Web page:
One of the blessings of listening to music for a living is the bounty of unexpected sounds that arrives from around the world, seemingly out of nowhere, on a daily basis. Yes, the inbox is filled with download links, .zip files and streams -- more than any human can possibly experience. But an object received in the mailbox still has more weight.
For example, to hold in one's hand the rhythmic heaviness of "Daora: Underground Sounds of Urban Brasil," a forthcoming double-disc collection of "hip-hop, beats, afro & dub" being issued by Mais Um Discos, is to know that something substantial is within.
Thirty-two songs that gather a range of urban sounds of Brazilian beat music, the collection serves as a reminder of the volume of transcendent music produced in and around Sao Paulo and Rio de Janeiro. Yes, there's the baile funk that producer Diplo collected on his essential mixes, "Favela Booty Beats: Rio Baile Funk," but "Daora" doesn't focus on the favelas like Diplo did.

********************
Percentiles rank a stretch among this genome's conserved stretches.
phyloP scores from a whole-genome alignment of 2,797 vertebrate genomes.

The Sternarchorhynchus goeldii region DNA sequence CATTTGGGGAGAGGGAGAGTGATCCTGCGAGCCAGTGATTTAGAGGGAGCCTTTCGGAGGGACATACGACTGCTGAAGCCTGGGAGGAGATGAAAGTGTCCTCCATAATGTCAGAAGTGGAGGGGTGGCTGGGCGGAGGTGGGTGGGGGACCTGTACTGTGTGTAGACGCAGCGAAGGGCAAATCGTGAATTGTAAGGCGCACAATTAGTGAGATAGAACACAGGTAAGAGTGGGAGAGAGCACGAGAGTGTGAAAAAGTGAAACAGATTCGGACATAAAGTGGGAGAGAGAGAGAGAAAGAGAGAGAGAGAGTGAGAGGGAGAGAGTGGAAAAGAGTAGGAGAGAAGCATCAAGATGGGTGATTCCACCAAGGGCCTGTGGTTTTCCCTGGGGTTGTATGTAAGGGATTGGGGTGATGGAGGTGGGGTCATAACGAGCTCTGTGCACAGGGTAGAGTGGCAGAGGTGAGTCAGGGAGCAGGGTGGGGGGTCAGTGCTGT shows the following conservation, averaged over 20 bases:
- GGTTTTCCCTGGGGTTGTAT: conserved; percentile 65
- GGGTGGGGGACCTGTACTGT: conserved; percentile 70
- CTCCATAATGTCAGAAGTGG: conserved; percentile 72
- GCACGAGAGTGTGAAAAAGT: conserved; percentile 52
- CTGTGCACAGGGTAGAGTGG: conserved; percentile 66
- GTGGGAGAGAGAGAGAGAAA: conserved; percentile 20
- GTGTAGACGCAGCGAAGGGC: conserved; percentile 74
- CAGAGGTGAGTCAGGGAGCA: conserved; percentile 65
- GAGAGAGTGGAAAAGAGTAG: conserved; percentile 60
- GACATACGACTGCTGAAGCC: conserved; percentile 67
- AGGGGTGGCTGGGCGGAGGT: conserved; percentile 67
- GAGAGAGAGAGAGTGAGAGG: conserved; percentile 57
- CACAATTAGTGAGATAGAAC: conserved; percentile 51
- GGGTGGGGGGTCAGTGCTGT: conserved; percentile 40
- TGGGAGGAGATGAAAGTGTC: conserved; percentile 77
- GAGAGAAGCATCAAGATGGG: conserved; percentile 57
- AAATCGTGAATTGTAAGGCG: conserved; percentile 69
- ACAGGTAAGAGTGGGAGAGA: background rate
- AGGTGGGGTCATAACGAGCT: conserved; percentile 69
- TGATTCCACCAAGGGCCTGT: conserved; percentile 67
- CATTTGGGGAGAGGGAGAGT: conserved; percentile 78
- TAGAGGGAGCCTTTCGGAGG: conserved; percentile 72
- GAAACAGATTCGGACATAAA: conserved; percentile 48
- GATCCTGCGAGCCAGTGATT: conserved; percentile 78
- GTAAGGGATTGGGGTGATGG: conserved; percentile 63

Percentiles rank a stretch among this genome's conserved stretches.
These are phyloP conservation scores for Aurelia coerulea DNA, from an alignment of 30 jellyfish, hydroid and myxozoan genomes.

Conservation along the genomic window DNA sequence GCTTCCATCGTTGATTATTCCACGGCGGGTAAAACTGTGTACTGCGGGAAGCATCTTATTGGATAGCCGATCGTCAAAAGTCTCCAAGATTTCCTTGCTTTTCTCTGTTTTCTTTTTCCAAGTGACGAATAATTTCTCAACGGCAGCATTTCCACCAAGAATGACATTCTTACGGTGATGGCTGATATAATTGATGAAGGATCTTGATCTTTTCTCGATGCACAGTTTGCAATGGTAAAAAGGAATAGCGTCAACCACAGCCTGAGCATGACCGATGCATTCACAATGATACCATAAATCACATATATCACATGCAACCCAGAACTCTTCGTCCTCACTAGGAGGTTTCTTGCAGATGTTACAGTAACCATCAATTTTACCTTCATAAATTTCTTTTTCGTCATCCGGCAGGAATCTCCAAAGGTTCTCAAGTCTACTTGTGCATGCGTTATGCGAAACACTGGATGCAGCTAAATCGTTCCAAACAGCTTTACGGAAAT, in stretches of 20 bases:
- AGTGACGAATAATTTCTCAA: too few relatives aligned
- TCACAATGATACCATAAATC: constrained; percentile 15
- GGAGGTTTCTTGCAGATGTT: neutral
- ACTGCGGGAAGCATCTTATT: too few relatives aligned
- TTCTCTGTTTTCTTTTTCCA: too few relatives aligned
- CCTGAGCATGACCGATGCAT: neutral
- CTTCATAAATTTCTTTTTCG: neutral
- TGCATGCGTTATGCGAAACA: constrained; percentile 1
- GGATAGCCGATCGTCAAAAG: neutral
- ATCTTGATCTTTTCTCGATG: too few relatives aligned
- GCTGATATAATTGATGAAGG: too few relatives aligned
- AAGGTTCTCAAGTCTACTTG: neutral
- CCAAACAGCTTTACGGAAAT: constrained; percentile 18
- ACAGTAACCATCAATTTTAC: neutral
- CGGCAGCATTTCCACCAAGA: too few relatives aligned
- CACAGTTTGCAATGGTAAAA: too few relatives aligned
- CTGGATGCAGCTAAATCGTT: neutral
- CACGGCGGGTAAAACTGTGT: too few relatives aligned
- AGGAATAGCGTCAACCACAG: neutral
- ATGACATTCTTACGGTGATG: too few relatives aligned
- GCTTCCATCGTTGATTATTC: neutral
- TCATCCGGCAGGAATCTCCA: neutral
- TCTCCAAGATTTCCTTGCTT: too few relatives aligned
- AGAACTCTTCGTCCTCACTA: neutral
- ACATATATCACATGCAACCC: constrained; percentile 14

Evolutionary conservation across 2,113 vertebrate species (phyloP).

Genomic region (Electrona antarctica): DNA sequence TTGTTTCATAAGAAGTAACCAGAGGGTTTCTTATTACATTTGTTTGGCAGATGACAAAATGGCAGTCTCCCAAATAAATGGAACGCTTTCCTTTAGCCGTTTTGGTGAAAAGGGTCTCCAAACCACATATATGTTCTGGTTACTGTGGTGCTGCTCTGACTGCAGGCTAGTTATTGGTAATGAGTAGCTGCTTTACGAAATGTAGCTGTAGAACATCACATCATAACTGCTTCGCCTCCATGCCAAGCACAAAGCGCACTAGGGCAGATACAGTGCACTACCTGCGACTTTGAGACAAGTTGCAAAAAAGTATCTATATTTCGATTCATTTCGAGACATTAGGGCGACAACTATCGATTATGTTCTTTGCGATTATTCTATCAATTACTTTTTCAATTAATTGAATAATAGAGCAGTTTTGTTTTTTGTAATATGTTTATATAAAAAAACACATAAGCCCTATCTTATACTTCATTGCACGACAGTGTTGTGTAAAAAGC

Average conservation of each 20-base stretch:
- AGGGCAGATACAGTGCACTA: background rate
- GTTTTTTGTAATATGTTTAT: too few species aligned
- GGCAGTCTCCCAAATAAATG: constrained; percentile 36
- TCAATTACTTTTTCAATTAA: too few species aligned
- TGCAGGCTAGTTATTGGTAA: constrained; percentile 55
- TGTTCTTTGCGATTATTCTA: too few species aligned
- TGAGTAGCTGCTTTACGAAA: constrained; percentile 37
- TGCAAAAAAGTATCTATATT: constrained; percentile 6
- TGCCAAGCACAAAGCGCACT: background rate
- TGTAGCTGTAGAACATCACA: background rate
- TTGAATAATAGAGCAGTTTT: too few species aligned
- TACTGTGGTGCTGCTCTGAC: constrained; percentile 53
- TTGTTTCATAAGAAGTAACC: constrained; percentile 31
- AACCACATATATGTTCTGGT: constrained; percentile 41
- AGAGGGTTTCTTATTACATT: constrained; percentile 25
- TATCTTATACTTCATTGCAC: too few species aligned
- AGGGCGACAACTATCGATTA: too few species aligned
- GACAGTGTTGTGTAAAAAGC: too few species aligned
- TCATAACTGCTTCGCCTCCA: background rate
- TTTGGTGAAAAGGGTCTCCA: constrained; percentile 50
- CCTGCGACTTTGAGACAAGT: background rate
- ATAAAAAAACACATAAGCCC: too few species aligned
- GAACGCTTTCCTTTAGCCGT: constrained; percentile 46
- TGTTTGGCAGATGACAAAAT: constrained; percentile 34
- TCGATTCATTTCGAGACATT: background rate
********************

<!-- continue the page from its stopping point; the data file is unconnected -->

Rather, Brazilian DJ and collector Rodrigo Brandao curated this compilation with an ear for variety -- and deep knowledge. There's the sound of Bahia -- the rhythmic soul of African Brazil -- as well as fresh takes on Tropicalia through the expansive, fascinating work of Lucas Santtana, who covers Tom Ze's "Musica."
The release of "Daoro" is still a month away, but for now, check out M. Takara 3's track on the collection, originally released in 2010: "Rei da Cocada." Then, for variety's sake, hit on Bode & Elefante's work. "It's Noon and I'm Still Asleep" is featured on "Daoro," but their "Saudade Do Que Nao Tenho" just tripped me out.
Follow Randall Roberts on Twitter: @lileditCopyright © 2014, Los Angeles Times